Before the passing game got going, however, BYU was still able to lean on the run game a bit more than it had in a while. The Cougars ranked 37th in rushing marginal efficiency, again with a strangely socialist approach. Four backs finished with between 59 and 91 carries, and while only one of them returns (Katoa), Sitake added two grad transfers (South Carolina’s Ty’Son Williams and Rice’s Emmanuel Esukpa) and a mid-three-star freshman (Jackson McChesney) this offseason. Senior Kavika Fonua returns from injury as well.

NCAA Football: Brigham Young at Arizona
Lopini Katoa
Casey Sapio-USA TODAY Sports

If Katoa isn’t ready for go-to status, there are plenty of bodies to throw at the holes blockers are creating.

Said blockers should do a pretty good job, too. Those responsible for 52 of last year’s 65 line starts return, and while tackle Austin Hoyt is gone, he could be replaced by 2017 starter Thomas Shoaf. BYU was able to pretty quickly achieve some of the physical identity Grimes wanted to establish, and this lineup could get further down that road in 2019.

BYU has finished in the Off. S&P+ top 50 just once in the last nine seasons (41st in 2014), but it’s impossible not to feel pretty optimistic about this side clearing that bar. All the Cougars need is for Wilson to prove that what we saw last November and December is what we’ll see moving forward. (The “generally good quarterbacking” part, not the “never throwing an incompletion” thing.)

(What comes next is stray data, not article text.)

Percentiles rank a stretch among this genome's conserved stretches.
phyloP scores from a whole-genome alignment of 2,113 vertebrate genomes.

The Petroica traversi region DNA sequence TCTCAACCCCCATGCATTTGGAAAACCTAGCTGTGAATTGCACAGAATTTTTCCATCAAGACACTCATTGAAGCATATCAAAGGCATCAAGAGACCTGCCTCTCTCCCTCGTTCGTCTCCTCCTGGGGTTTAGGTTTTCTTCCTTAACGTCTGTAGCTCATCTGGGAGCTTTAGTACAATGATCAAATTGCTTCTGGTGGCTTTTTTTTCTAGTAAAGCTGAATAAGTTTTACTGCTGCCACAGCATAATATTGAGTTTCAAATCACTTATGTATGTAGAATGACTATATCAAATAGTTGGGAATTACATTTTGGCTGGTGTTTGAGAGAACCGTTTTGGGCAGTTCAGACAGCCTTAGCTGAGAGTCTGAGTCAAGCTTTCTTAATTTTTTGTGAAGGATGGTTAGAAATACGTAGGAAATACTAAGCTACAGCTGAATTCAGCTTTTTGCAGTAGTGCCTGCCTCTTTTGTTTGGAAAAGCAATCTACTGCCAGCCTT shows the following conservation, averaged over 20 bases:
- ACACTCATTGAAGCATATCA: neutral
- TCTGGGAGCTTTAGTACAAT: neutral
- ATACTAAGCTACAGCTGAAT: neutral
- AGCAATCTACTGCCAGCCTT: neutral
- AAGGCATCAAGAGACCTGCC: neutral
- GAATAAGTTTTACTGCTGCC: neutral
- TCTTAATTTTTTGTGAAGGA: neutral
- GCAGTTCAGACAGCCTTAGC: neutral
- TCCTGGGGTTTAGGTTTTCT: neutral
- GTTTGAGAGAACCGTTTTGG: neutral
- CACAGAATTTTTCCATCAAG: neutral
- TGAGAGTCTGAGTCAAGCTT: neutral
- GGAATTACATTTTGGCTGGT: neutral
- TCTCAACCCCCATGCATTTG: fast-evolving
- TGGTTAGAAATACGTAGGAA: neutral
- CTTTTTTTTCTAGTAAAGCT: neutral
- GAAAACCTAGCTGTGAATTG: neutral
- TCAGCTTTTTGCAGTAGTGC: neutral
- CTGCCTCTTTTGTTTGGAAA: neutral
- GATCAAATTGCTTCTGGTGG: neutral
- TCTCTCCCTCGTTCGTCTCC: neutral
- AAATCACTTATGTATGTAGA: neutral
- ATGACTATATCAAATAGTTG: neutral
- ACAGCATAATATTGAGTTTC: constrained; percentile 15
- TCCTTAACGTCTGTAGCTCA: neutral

Perhaps as a product of constant offensive struggles, BYU’s defense was also far less successful than normal in 2017. The Cougars fell to 56th in Def. S&P+ that year after averaging a ranking of 31.9 over the previous eight seasons.

They bounced back to 33rd last fall. Offensive support, combined with a couple of breakout performances from seniors (linebacker Sione Takitaki and lineman Corbin Kaufusi combined for 18.5 tackles for loss, 11.5 sacks, and 31.5 run stuffs), allowed them to overcome some injury issues and rebound.

The linebacker unit was a revolving door, and most of the best defensive backs missed time, but in theory all that shuffling could pay off. BYU loses six linebackers who made at least 16 tackles in 2018, but three others return, and while star corner Michael Shelton is gone, the Cougars still have plenty of experience at that position.